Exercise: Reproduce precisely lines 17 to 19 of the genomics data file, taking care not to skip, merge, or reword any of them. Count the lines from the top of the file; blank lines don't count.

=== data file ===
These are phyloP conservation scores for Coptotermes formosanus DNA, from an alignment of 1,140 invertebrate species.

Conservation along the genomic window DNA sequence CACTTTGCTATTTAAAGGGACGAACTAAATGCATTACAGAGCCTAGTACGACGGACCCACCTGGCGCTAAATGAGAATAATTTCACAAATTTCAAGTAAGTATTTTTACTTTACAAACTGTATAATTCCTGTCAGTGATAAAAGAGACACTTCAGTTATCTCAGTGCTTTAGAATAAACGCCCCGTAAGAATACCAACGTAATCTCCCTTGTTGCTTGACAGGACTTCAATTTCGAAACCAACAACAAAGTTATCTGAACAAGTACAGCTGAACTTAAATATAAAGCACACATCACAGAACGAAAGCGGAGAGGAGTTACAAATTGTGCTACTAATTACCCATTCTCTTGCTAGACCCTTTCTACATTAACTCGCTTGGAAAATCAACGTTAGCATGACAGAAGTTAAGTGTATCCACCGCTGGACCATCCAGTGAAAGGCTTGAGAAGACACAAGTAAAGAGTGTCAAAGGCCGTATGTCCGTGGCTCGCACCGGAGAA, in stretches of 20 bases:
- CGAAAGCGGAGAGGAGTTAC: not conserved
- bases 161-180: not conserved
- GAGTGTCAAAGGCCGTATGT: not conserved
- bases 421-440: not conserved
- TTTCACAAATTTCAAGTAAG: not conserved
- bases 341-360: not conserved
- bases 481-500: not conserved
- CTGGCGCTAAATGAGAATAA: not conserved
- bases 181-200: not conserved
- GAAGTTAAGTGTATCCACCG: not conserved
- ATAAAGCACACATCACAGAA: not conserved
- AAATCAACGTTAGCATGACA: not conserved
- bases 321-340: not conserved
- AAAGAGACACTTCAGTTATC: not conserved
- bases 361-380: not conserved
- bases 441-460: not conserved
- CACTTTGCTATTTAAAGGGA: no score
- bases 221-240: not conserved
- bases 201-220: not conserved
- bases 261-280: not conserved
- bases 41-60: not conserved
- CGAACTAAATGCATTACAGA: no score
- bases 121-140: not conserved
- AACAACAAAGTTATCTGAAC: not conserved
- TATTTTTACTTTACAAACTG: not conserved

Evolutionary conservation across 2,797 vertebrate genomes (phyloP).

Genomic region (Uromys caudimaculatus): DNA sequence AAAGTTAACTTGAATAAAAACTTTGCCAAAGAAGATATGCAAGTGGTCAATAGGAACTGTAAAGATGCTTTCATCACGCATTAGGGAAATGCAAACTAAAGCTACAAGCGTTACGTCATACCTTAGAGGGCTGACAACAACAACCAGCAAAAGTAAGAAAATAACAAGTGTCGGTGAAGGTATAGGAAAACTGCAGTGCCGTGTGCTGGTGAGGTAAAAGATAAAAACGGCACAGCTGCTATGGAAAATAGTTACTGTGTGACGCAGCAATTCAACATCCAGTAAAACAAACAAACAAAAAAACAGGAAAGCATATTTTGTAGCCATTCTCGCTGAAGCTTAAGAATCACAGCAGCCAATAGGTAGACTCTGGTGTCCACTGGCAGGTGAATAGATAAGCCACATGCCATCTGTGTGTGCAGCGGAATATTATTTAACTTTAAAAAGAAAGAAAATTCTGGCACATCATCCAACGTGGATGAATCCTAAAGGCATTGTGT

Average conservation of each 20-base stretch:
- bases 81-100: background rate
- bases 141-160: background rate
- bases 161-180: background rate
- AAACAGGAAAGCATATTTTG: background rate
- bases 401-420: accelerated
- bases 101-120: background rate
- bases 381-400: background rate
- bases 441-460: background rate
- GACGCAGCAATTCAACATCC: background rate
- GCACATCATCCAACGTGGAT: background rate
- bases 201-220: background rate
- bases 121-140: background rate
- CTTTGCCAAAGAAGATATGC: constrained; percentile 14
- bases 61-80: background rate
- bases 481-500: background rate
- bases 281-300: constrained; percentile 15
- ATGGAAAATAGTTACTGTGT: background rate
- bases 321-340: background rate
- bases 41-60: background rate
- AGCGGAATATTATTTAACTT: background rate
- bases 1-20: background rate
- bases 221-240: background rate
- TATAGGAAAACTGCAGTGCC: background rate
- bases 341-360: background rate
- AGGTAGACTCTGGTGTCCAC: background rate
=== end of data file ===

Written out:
- bases 361-380: not conserved
- bases 441-460: not conserved
- CACTTTGCTATTTAAAGGGA: no score